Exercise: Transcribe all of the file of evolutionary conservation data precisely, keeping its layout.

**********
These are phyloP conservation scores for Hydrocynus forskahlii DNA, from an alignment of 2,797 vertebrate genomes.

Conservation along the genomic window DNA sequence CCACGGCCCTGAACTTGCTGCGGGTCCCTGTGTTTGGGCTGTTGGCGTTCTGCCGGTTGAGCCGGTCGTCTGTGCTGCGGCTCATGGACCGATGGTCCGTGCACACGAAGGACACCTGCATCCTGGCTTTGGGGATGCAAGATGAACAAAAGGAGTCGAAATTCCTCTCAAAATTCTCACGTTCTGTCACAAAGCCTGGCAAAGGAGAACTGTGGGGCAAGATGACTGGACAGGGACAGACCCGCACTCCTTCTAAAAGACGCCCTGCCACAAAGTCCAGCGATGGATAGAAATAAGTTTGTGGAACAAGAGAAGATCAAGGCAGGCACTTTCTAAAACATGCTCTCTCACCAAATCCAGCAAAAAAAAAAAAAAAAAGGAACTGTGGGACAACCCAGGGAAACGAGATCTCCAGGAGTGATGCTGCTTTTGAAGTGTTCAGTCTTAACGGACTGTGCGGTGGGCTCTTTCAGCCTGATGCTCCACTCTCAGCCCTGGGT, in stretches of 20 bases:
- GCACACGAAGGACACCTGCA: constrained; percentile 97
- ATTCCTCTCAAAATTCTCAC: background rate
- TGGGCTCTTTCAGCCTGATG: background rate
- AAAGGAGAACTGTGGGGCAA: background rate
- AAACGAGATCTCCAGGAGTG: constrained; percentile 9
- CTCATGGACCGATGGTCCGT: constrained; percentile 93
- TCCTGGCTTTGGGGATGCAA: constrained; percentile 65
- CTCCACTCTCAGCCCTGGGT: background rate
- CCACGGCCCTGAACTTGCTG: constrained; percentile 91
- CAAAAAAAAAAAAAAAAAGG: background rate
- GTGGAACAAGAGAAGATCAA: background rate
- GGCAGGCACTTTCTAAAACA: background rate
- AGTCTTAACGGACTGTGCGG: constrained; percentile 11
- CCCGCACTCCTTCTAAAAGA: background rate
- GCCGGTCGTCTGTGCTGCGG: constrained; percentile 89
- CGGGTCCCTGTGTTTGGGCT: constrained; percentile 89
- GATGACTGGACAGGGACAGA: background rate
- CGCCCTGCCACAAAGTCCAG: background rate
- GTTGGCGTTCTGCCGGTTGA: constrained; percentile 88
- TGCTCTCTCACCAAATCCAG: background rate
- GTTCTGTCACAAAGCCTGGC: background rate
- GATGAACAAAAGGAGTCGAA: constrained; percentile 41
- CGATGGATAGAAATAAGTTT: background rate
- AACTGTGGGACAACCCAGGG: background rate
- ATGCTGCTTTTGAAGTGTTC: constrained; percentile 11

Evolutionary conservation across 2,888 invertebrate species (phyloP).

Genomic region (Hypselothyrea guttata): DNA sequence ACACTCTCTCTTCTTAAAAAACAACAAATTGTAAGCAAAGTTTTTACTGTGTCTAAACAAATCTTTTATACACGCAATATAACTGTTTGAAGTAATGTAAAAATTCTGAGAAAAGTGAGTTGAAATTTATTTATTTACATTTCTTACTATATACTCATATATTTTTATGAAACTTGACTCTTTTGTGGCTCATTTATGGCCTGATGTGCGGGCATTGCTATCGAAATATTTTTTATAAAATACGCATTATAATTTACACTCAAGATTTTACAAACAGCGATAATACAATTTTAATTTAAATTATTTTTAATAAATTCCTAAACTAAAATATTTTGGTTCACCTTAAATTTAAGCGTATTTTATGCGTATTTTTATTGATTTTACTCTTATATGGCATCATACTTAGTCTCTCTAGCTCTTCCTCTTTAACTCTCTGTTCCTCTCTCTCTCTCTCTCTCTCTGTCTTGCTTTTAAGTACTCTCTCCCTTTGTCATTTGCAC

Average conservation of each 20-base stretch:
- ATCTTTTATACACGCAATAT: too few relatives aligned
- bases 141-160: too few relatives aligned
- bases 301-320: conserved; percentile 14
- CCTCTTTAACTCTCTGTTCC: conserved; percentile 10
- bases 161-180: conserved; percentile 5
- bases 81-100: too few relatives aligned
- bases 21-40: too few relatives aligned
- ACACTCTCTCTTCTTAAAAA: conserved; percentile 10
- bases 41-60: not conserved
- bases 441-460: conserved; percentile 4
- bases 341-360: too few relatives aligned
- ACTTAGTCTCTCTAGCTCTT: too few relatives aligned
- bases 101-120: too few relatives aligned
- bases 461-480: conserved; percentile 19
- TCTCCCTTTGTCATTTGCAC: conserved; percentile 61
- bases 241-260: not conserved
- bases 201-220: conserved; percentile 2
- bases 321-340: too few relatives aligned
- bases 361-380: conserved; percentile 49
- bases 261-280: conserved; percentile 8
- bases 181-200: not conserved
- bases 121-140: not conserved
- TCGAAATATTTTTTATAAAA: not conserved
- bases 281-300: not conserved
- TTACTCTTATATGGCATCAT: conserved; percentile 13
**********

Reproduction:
These are phyloP conservation scores for Hydrocynus forskahlii DNA, from an alignment of 2,797 vertebrate genomes.

Conservation along the genomic window DNA sequence CCACGGCCCTGAACTTGCTGCGGGTCCCTGTGTTTGGGCTGTTGGCGTTCTGCCGGTTGAGCCGGTCGTCTGTGCTGCGGCTCATGGACCGATGGTCCGTGCACACGAAGGACACCTGCATCCTGGCTTTGGGGATGCAAGATGAACAAAAGGAGTCGAAATTCCTCTCAAAATTCTCACGTTCTGTCACAAAGCCTGGCAAAGGAGAACTGTGGGGCAAGATGACTGGACAGGGACAGACCCGCACTCCTTCTAAAAGACGCCCTGCCACAAAGTCCAGCGATGGATAGAAATAAGTTTGTGGAACAAGAGAAGATCAAGGCAGGCACTTTCTAAAACATGCTCTCTCACCAAATCCAGCAAAAAAAAAAAAAAAAAGGAACTGTGGGACAACCCAGGGAAACGAGATCTCCAGGAGTGATGCTGCTTTTGAAGTGTTCAGTCTTAACGGACTGTGCGGTGGGCTCTTTCAGCCTGATGCTCCACTCTCAGCCCTGGGT, in stretches of 20 bases:
- GCACACGAAGGACACCTGCA: constrained; percentile 97
- ATTCCTCTCAAAATTCTCAC: background rate
- TGGGCTCTTTCAGCCTGATG: background rate
- AAAGGAGAACTGTGGGGCAA: background rate
- AAACGAGATCTCCAGGAGTG: constrained; percentile 9
- CTCATGGACCGATGGTCCGT: constrained; percentile 93
- TCCTGGCTTTGGGGATGCAA: constrained; percentile 65
- CTCCACTCTCAGCCCTGGGT: background rate
- CCACGGCCCTGAACTTGCTG: constrained; percentile 91
- CAAAAAAAAAAAAAAAAAGG: background rate
- GTGGAACAAGAGAAGATCAA: background rate
- GGCAGGCACTTTCTAAAACA: background rate
- AGTCTTAACGGACTGTGCGG: constrained; percentile 11
- CCCGCACTCCTTCTAAAAGA: background rate
- GCCGGTCGTCTGTGCTGCGG: constrained; percentile 89
- CGGGTCCCTGTGTTTGGGCT: constrained; percentile 89
- GATGACTGGACAGGGACAGA: background rate
- CGCCCTGCCACAAAGTCCAG: background rate
- GTTGGCGTTCTGCCGGTTGA: constrained; percentile 88
- TGCTCTCTCACCAAATCCAG: background rate
- GTTCTGTCACAAAGCCTGGC: background rate
- GATGAACAAAAGGAGTCGAA: constrained; percentile 41
- CGATGGATAGAAATAAGTTT: background rate
- AACTGTGGGACAACCCAGGG: background rate
- ATGCTGCTTTTGAAGTGTTC: constrained; percentile 11

Evolutionary conservation across 2,888 invertebrate species (phyloP).

Genomic region (Hypselothyrea guttata): DNA sequence ACACTCTCTCTTCTTAAAAAACAACAAATTGTAAGCAAAGTTTTTACTGTGTCTAAACAAATCTTTTATACACGCAATATAACTGTTTGAAGTAATGTAAAAATTCTGAGAAAAGTGAGTTGAAATTTATTTATTTACATTTCTTACTATATACTCATATATTTTTATGAAACTTGACTCTTTTGTGGCTCATTTATGGCCTGATGTGCGGGCATTGCTATCGAAATATTTTTTATAAAATACGCATTATAATTTACACTCAAGATTTTACAAACAGCGATAATACAATTTTAATTTAAATTATTTTTAATAAATTCCTAAACTAAAATATTTTGGTTCACCTTAAATTTAAGCGTATTTTATGCGTATTTTTATTGATTTTACTCTTATATGGCATCATACTTAGTCTCTCTAGCTCTTCCTCTTTAACTCTCTGTTCCTCTCTCTCTCTCTCTCTCTCTGTCTTGCTTTTAAGTACTCTCTCCCTTTGTCATTTGCAC

Average conservation of each 20-base stretch:
- ATCTTTTATACACGCAATAT: too few relatives aligned
- bases 141-160: too few relatives aligned
- bases 301-320: conserved; percentile 14
- CCTCTTTAACTCTCTGTTCC: conserved; percentile 10
- bases 161-180: conserved; percentile 5
- bases 81-100: too few relatives aligned
- bases 21-40: too few relatives aligned
- ACACTCTCTCTTCTTAAAAA: conserved; percentile 10
- bases 41-60: not conserved
- bases 441-460: conserved; percentile 4
- bases 341-360: too few relatives aligned
- ACTTAGTCTCTCTAGCTCTT: too few relatives aligned
- bases 101-120: too few relatives aligned
- bases 461-480: conserved; percentile 19
- TCTCCCTTTGTCATTTGCAC: conserved; percentile 61
- bases 241-260: not conserved
- bases 201-220: conserved; percentile 2
- bases 321-340: too few relatives aligned
- bases 361-380: conserved; percentile 49
- bases 261-280: conserved; percentile 8
- bases 181-200: not conserved
- bases 121-140: not conserved
- TCGAAATATTTTTTATAAAA: not conserved
- bases 281-300: not conserved
- TTACTCTTATATGGCATCAT: conserved; percentile 13